It would depend on the environment that I was putting it in. I personally prefer the LG OLED. The magic remote and the WebOS, provide an simple, effective user interface. OLED screens in general do have a better picture too. The ability to have perfect black is great for colour, contrast and your HDR. Depending on which model LG OLED you are looking at, it likely has the alpha 9 processor which is great for image smoothing and noise reduction too. I personally think that they have the best picture on the market. On the other hand, the QLED has its advantages. One obvious one in the question is the size. That’s self explanatory. On a more subtle note, I think there are two situations where the QLED has the edge. Firstly, if you plan to wall mount the TV. The Samsung QLED series all come with the Samsung “one connect” boxes, which are great for cable management. Having just one thin cable run down the wall is not only great for aesthetic but also practicality if you ever want to adjust or change the devices connected to your TV. Furthermore, if you are looking at the 2018 models, the introduction of “Ambient mode” is a great feature that will avoid the TV overpowering the room too much. The other situation is if you have a bright environment. There is no denying that QLED are the brightest, most vibrant TVs on the market. In an area with lots of windows, or ambient light, you will see much more reflection and screen glare on an OLED than a QLED. Overall, however, it’s really your decision. A good TV will last you at least a decade so choose one that you’re happy with. :D TLDR: Go for QLED if you plan to wall mount it in a bright room, otherwise go for OLED.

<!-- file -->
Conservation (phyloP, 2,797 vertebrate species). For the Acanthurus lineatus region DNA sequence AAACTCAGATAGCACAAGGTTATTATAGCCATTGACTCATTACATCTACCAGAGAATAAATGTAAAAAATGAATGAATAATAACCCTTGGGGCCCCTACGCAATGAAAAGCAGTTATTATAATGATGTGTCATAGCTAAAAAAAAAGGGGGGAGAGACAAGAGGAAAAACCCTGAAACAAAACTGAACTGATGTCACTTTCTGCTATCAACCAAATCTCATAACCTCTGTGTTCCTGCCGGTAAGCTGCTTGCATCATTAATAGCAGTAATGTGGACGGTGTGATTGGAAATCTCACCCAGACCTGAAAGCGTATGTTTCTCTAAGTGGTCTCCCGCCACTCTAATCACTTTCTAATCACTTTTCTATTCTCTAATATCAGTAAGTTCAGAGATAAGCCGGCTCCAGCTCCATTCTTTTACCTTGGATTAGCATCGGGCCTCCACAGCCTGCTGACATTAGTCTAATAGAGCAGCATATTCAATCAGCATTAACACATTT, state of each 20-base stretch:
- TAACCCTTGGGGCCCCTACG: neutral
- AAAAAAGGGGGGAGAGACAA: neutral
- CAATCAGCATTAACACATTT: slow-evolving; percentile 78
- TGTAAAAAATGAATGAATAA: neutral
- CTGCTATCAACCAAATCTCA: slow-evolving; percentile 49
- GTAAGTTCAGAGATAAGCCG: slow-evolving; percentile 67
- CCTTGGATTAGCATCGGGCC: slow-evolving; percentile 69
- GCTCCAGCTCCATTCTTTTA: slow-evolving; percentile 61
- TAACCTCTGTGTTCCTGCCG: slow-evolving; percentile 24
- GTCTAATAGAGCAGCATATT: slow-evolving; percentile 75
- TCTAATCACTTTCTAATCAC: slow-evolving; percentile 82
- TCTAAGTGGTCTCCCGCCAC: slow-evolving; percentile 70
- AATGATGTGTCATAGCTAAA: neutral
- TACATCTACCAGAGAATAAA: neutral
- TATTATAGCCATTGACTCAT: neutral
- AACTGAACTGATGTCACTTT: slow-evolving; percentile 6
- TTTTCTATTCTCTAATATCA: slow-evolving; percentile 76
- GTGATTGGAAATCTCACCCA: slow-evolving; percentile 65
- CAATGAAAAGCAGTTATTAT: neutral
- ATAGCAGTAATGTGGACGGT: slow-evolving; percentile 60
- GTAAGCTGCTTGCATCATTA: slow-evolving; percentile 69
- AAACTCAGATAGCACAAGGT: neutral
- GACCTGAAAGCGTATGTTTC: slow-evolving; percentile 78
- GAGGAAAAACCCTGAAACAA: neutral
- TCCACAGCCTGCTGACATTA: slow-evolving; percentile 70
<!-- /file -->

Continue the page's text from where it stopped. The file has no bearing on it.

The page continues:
Which is a better TV Samsung Q90R or LG C9?